Poisonous Plants

By Karen Fraizer

A poisonous plant is by definition, “a plant that when touched or ingested in sufficient quantity can be harmful or fatal to an organism”.

People sometimes think if they do not directly ingest a piece of a plant (such as leaves or seeds), that they are probably safe from being poisoned. Or, maybe you think that if you see an animal consume the plant, it is probably okay for you to eat. Both of those statements are false and could get you into a sticky situation! Some plants are poisonous just by touching them. Some may be alright for the birds… but are definitely not okay for us. 

We have all heard that there are plants which grow in the wild that can be harmful to humans. But did you know that many of our common landscape plants can be poisonous to us and our beloved pets?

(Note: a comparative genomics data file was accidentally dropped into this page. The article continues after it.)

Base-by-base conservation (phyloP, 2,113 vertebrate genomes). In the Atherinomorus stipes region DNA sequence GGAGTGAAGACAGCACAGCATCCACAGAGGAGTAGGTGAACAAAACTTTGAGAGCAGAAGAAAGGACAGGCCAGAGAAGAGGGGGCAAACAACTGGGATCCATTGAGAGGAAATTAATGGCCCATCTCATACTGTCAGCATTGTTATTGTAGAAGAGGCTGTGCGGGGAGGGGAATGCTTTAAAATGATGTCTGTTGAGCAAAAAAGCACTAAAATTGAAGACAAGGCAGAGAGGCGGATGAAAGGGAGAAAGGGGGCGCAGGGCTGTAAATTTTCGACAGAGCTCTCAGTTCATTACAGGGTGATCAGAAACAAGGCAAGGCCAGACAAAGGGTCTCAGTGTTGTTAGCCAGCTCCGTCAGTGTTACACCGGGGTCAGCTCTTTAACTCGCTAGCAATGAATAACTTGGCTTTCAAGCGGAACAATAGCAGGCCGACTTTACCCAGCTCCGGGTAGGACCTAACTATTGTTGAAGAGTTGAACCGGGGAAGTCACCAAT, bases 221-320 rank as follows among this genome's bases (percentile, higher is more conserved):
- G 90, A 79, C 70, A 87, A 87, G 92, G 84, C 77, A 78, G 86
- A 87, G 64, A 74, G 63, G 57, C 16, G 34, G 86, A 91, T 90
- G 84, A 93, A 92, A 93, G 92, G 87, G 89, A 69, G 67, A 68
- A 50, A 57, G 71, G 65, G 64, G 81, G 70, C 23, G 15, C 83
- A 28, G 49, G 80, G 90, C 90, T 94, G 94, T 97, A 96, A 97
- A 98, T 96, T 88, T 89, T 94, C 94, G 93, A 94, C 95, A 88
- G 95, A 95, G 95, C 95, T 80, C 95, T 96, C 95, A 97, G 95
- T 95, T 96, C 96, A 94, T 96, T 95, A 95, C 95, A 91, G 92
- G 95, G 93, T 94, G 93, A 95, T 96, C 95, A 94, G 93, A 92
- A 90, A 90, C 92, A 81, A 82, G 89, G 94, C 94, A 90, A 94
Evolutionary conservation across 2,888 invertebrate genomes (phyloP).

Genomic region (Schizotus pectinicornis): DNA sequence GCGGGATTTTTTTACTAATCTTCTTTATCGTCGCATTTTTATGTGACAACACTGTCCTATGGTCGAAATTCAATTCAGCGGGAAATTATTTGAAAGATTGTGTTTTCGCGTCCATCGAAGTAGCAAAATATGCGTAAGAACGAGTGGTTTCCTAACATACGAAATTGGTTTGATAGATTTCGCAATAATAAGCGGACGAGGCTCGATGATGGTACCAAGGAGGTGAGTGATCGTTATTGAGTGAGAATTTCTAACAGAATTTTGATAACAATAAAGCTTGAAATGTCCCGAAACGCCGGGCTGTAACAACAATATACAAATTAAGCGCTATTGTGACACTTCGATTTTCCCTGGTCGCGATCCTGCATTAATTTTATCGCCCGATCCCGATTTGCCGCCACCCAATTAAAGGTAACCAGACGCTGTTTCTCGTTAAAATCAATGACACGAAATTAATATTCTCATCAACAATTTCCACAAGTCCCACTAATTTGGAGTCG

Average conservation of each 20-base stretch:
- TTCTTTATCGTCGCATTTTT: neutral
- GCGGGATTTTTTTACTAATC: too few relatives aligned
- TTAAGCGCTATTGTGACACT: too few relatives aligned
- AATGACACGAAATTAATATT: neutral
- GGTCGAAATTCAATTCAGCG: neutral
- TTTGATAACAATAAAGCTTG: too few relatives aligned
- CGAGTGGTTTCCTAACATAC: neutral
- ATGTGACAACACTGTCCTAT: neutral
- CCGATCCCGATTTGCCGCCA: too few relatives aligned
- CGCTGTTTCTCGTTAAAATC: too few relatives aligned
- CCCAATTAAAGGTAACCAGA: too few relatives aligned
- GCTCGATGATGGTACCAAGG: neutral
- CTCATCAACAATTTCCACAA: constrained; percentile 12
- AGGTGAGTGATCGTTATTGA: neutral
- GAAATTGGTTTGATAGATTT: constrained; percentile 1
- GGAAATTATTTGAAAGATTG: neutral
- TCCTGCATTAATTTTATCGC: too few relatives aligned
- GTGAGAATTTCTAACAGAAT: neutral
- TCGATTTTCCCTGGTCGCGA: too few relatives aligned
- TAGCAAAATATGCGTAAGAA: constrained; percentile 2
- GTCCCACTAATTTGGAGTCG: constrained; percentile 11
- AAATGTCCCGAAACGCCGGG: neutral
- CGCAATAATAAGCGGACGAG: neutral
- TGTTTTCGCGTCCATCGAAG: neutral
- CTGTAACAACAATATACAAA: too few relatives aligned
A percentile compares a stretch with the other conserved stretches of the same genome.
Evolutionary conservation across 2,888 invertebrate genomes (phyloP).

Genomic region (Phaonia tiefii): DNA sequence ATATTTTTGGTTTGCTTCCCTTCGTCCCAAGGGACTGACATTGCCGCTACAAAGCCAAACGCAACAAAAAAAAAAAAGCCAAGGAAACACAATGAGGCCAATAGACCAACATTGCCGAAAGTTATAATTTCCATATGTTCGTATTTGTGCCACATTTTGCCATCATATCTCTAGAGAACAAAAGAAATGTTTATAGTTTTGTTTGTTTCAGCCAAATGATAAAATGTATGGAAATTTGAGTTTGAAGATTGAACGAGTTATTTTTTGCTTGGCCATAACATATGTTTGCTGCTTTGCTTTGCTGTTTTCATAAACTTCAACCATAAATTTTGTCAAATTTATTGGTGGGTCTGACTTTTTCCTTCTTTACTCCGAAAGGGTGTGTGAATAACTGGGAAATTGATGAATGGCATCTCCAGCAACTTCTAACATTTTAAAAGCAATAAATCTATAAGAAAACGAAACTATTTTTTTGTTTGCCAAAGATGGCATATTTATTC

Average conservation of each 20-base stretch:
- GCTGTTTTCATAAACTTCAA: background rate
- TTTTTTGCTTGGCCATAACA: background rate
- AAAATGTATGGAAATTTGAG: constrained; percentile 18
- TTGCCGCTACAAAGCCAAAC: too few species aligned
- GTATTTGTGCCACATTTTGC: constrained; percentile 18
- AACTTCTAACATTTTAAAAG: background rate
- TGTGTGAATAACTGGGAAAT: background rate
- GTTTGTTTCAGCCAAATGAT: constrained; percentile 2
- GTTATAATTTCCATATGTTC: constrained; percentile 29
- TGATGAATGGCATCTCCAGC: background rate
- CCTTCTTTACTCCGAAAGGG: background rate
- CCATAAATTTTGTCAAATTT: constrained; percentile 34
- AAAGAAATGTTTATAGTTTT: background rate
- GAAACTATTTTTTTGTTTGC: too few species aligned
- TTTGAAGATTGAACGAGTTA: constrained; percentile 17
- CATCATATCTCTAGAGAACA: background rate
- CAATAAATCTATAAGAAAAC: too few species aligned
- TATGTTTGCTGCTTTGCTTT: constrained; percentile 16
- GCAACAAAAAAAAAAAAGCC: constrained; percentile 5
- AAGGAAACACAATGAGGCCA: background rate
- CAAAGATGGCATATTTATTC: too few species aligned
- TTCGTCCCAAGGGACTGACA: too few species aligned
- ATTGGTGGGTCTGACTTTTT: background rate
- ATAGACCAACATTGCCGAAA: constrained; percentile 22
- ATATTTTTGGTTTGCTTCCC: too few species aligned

Two plant species many of us are familiar with are Rhododendron spp. and Taxus spp. Both are on the poisonous plants list, and many of us have them planted around our homes.

All parts of the Rhododendron contain toxins. If sufficient foliage has been consumed, death from respiratory failure can occur within hours. However, the chance of human poisoning is extremely low due to the amount you would have to consume. There are no records of fatal poisoning in humans in recent times.  If a poisoning does occur its most likely to happen in animals.  

All parts of the Taxus plant are also poisonous except the flesh of the berry. Though the berries are harmless, the seeds within are highly toxic. Unbroken, it will pass through the body without being digested, but if chewed, poisoning can occur within as few as 3 seeds.

This is just a peek at two of the plants that will be talked about in Kingwood’s Poisonous Plants Walk with Gardener Carly Hatfield on September 28, 2018 from 6-7:30 P.M. This walk will be a combination of poisonous plant identification with some fun folklore. Check our website for more information on this workshop.

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